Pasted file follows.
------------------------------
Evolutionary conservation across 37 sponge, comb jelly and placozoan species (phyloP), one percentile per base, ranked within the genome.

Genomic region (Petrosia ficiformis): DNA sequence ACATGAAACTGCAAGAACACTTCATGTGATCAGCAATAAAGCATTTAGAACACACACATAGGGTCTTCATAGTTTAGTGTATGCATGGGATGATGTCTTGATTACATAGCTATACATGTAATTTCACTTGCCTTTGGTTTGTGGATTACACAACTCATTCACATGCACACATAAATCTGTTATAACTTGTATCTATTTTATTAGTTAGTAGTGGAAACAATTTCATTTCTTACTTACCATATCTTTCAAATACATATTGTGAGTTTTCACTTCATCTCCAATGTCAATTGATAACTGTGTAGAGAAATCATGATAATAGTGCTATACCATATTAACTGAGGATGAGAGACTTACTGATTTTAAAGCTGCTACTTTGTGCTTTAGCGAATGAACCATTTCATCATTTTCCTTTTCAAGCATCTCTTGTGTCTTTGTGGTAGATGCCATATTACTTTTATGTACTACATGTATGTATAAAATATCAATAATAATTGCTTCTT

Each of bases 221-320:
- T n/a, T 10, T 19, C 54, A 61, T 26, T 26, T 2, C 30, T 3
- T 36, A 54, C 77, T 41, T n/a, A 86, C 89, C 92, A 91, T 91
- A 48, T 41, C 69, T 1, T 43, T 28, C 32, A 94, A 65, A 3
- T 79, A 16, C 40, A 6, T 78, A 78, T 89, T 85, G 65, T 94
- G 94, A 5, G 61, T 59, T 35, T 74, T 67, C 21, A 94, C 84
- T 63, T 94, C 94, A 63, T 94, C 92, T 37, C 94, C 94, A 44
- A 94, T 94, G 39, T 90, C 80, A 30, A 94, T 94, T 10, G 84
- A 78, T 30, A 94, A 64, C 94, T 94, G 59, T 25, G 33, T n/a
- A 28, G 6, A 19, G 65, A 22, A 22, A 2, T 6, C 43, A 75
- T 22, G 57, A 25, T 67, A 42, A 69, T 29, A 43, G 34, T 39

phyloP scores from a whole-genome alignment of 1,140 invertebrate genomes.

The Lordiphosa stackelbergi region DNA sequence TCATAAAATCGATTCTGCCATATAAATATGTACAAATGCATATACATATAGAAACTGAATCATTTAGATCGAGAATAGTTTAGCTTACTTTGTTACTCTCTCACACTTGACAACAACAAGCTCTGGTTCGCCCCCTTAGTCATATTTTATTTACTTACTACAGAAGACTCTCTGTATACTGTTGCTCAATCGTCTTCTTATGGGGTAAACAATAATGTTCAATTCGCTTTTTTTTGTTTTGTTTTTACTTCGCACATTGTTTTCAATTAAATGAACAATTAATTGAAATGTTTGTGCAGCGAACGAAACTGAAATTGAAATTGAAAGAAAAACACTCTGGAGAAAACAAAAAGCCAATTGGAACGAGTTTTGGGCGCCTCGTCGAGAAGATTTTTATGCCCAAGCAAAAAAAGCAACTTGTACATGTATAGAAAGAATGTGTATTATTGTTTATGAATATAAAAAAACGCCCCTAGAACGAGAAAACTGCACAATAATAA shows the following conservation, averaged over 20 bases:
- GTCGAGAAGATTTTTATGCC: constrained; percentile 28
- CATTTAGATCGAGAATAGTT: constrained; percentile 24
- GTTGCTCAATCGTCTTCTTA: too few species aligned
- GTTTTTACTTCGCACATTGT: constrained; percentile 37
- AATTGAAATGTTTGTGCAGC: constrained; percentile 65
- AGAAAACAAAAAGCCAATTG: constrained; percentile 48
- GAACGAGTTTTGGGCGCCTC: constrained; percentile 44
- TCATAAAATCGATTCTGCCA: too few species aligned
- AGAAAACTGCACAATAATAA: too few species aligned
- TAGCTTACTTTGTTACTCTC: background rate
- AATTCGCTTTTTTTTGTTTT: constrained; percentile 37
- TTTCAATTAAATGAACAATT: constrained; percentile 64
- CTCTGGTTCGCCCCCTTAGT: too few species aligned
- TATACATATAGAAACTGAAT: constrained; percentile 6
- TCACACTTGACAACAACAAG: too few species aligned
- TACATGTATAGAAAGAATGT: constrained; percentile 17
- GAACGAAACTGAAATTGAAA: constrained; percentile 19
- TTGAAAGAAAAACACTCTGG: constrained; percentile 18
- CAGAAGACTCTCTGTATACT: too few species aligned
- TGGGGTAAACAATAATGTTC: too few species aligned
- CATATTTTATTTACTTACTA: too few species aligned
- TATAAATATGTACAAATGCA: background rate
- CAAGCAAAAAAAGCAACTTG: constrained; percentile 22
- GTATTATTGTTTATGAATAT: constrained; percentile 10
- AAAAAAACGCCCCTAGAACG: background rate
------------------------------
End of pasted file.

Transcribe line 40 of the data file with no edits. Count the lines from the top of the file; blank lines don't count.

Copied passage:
- AAAAAAACGCCCCTAGAACG: background rate